- V. E. Galkin, A. Orlova, N. Lukoyanova, W. Wriggersd, and E. H. Egelman, “Actin depolymerizing factor stabilizes an existing state of F-actin and can change the tilt of F-actin subunits,” Journal of Cell Biology, vol. 153, no. 1, pp. 75–86, 2001.
- I. Ichetovkin, J. Han, K. M. Pang, D. A. Knecht, and J. S. Condeelis, “Actin filaments are severed by both native and recombinant Dictyostelium cofilin but to different extents,” Cell Motility and the Cytoskeleton, vol. 45, no. 4, pp. 293–306, 2000.
- E. Nishida, “Opposite effects of cofilin and profilin from porcine brain on rate of exchange of actin-bound adenosine 5′-triphosphate,” Biochemistry, vol. 24, no. 5, pp. 1160–1164, 1985.
- D. S. Kudryashov, V. E. Galkin, A. Orlova, M. Phan, E. H. Egelman, and E. Reisler, “Cofilin cross-bridges adjacent actin protomers and replaces part of the longitudinal F-actin interface,” Journal of Molecular Biology, vol. 358, no. 3, pp. 785–797, 2006.
- E. Andrianantoandro and T. D. Pollard, “Mechanism of actin filament turnover by severing and nucleation at different concentrations of ADF/cofilin,” Molecular Cell, vol. 24, no. 1, pp. 13–23, 2006.
- E. Nishida, K. Iida, N. Yonezawa, S. Koyasu, I. Yahara, and H. Sakai, “Cofilin is a component of intranuclear and cytoplasmic actin rods induced in cultured cells,” Proceedings of the National Academy of Sciences of the United States of America, vol. 84, no. 15, pp. 5262–5266, 1987.
- A. Wada, M. Fukuda, M. Mishima, and E. Nishida, “Nuclear export of actin: a novel mechanism regulating the subcellular localization of a major cytoskeletal protein,” EMBO Journal, vol. 17, no. 6, pp. 1635–1641, 1998.
- B. J. Agnew, L. S. Minamide, and J. R. Bamburg, “Reactivation of phosphorylated actin depolymerizing factor and identification of the regulatory site,” Journal of Biological Chemistry, vol. 270, no. 29, pp. 17582–17587, 1995.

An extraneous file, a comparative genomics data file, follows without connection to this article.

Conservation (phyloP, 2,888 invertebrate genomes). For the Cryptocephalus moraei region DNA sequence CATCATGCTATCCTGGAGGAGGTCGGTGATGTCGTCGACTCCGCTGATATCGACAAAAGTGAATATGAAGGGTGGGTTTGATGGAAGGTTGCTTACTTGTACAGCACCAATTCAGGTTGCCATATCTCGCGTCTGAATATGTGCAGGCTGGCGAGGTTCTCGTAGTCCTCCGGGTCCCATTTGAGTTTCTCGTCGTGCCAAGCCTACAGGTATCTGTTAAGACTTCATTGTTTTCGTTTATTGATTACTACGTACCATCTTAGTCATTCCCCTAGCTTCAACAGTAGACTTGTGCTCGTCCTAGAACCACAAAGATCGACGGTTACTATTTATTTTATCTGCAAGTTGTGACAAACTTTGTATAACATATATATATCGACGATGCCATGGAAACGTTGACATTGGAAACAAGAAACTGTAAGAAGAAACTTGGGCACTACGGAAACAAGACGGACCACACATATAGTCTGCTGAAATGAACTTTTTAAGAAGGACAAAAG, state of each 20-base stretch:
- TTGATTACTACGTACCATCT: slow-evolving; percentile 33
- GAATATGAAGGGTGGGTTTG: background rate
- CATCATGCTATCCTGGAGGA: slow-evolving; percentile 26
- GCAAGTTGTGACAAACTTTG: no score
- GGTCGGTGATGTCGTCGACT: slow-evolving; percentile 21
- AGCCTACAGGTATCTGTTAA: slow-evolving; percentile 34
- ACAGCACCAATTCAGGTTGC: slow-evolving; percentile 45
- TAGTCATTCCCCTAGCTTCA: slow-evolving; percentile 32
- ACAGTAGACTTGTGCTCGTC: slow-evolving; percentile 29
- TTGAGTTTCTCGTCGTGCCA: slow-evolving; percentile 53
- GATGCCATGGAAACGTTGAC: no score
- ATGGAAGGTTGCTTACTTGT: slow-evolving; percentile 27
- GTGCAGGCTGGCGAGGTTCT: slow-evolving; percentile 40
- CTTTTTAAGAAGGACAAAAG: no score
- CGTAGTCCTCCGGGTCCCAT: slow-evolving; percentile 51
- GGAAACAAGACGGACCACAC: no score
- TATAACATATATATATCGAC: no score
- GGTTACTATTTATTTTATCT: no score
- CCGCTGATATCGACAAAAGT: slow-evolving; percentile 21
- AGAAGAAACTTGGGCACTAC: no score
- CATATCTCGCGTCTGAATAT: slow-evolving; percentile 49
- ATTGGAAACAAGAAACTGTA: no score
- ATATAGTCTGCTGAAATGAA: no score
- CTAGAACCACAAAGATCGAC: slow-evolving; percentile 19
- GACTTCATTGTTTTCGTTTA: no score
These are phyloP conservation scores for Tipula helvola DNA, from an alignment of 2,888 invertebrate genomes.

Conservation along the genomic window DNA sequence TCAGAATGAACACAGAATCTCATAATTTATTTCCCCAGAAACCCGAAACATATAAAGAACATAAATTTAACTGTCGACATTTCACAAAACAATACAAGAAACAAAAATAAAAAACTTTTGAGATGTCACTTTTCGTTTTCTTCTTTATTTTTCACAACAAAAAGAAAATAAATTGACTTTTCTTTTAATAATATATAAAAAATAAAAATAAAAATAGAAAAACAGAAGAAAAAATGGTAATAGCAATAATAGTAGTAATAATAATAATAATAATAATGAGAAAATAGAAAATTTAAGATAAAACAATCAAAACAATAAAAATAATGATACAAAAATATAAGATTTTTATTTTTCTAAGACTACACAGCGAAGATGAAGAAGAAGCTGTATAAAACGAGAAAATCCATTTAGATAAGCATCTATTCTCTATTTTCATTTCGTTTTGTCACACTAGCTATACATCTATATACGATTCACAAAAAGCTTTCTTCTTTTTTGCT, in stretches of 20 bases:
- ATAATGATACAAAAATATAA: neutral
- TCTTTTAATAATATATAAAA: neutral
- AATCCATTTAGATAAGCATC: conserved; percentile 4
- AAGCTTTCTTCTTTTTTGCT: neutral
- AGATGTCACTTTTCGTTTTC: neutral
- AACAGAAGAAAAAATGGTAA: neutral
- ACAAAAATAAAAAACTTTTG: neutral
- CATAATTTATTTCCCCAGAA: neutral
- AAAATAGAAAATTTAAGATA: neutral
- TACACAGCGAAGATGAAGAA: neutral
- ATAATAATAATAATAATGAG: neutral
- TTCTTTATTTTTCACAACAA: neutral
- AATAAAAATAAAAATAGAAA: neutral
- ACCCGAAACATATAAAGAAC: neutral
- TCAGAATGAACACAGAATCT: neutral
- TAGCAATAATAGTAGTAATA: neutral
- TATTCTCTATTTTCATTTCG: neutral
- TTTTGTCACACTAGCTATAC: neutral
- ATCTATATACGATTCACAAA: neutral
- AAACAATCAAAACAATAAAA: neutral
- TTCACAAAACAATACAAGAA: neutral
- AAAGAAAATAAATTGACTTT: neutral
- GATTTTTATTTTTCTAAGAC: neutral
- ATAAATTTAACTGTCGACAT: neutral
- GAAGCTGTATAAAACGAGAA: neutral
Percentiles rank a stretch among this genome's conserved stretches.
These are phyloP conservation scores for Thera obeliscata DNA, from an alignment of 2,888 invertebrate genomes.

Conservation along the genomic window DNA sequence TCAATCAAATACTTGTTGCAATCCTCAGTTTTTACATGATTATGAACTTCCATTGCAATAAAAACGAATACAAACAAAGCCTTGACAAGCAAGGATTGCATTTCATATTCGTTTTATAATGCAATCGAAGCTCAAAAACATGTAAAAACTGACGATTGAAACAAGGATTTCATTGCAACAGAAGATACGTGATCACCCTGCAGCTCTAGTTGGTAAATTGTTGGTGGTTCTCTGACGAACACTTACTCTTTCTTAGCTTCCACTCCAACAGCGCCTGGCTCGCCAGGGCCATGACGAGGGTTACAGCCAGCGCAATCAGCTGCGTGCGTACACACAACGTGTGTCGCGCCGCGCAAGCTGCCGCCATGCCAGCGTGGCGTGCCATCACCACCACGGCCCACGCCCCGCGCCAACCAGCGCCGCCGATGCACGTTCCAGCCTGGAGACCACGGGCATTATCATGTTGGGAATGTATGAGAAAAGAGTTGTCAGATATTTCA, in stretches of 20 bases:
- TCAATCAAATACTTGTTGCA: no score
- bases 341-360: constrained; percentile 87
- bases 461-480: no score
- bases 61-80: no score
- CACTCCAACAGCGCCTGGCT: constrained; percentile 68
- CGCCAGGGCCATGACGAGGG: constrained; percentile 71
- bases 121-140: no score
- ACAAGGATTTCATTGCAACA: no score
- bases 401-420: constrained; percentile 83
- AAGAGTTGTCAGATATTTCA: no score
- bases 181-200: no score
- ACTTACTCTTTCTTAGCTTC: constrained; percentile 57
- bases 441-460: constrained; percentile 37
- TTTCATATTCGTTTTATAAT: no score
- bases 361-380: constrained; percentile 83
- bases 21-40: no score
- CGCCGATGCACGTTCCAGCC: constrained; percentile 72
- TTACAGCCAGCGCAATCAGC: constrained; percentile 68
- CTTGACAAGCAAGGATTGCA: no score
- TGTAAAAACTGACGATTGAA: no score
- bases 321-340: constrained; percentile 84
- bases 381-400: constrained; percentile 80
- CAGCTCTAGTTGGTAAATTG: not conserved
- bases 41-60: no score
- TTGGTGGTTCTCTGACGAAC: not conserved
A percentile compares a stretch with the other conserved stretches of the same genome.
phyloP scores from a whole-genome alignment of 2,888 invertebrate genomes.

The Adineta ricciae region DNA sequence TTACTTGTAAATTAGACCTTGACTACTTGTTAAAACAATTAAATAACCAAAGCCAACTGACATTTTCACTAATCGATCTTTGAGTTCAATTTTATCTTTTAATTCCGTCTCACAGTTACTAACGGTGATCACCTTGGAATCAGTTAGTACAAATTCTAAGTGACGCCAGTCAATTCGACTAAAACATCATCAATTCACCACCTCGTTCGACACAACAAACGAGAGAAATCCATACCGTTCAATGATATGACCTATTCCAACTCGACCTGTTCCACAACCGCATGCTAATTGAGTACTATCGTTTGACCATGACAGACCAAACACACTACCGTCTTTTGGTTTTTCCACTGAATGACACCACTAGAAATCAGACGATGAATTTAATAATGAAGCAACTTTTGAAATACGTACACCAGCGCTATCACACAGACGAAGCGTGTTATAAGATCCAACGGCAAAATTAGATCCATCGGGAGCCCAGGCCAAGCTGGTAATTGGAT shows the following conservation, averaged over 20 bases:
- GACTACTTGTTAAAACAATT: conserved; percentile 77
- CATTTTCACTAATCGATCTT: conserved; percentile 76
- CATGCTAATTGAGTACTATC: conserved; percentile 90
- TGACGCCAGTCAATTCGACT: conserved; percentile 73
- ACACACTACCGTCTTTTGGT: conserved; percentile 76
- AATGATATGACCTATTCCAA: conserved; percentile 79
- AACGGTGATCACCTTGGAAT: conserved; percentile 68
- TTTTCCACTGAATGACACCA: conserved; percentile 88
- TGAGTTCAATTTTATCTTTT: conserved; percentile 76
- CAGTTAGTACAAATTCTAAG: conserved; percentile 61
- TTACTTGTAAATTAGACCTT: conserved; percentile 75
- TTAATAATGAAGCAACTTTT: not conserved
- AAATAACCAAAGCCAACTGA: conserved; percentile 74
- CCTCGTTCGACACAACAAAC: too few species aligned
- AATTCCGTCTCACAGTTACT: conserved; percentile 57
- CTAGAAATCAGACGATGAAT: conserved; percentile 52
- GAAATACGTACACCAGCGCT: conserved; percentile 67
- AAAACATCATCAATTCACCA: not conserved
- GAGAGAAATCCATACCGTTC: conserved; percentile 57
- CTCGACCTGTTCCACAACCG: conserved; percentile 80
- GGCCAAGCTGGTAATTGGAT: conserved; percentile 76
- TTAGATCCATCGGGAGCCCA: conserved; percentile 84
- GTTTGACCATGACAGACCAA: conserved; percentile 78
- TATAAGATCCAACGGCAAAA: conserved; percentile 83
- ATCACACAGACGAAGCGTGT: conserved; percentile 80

- K. Moriyama, K. Iida, and I. Yahara, “Phosphorylation of Ser-3 of cofilin regulates its essential function on actin,” Genes to Cells, vol. 1, no. 1, pp. 73–86, 1996.
- L. Blanchoin, R. C. Robinson, S. Choe, and T. D. Pollard, “Phosphorylation of Acanthamoeba actophorin (ADF/cofilin) blocks interaction with actin without a change in atomic structure,” Journal of Molecular Biology, vol. 295, no. 2, pp. 203–211, 2000.
- S. Arber, F. A. Barbayannis, H. Hanser et al., “Regulation of actin dynamics through phosphorylation of cofilin by LIM- kinase,” Nature, vol. 393, no. 6687, pp. 805–809, 1998.
- N. Yang, O. Higuchi, K. Ohashi et al., “Cofflin phosphorylation by LIM-kinase 1 and its role in Rac-mediated actin reorganization,” Nature, vol. 393, no. 6687, pp. 809–812, 1998.
- J. Toshima, J. Y. Toshima, T. Amano, N. Yang, S. Narumiya, and K. Mizuno, “Cofilin phosphorylation by protein kinase testicular protein kinase 1 and its role in integrin-mediated actin reorganization and focal adhesion formation,” Molecular Biology of the Cell, vol. 12, no. 4, pp. 1131–1145, 2001.
- J. Toshima, J. Y. Toshima, K. Takeuchi, R. Mori, and K. Mizuno, “Cofilin phosphorylation and actin reorganization activities of testicular protein kinase 2 and its predominant expression in testicular Sertoli cells,” Journal of Biological Chemistry, vol. 276, no. 33, pp. 31449–31458, 2001.
- J. Toshima, J. Y. Toshima, M. Suzuki, T. Noda, and K. Mizuno, “Cell-type-specific expression of a TESK1 promoter-linked lacZ gene in transgenic mice,” Biochemical and Biophysical Research Communications, vol. 286, no. 3, pp. 566–573, 2001.
- D. P. LaLonde, M. C. Brown, B. P. Bouverat, and C. E. Turner, “Actopaxin interacts with TESK1 to regulate cell spreading on fibronectin,” Journal of Biological Chemistry, vol. 280, no. 22, pp. 21680–21688, 2005.
- M. Maekawa, T. Ishizaki, S. Boku et al., “Signaling from Rho to the actin cytoskeleton through protein kinases ROCK and LIM-kinase,” Science, vol. 285, no. 5429, pp. 895–898, 1999.
- T. Sumi, K. Matsumoto, Y. Takai, and T. Nakamura, “Cofilin phosphorylation and actin cytoskeletal dynamics regulated by Rho- and Cdc42-activated LIM-kinase 2,” Journal of Cell Biology, vol. 147, no. 7, pp. 1519–1532, 1999.
- C. Dan, A. Kelly, O. Bernard, and A. Minden, “Cytoskeletal changes regulated by the PAK4 serine/threonine kinase are mediated by LIM kinase 1 and cofilin,” Journal of Biological Chemistry, vol. 276, no. 34, pp. 32115–32121, 2001.
- U. K. Misra, R. Deedwania, and S. V. Pizzo, “Binding of activated α2-macroglobulin to its cell surface receptor GRP78 in 1-LN prostate cancer cells regulates PAK-2-dependent activation of LIMK,” Journal of Biological Chemistry, vol. 280, no. 28, pp. 26278–26286, 2005.
- T. M. Leisner, M. Liu, Z. M. Jaffer, J. Chernoff, and L. V. Parise, “Essential role of CIB1 in regulating PAK1 activation and cell migration,” Journal of Cell Biology, vol. 170, no. 3, pp. 465–476, 2005.
- M. Kobayashi, M. Nishita, T. Mishima, K. Ohashi, and K. Mizuno, “MAPKAPK-2-mediated LIM-kinase activation is critical for VEGF-induced actin remodeling and cell migration,” EMBO Journal, vol. 25, no. 4, pp. 713–726, 2006.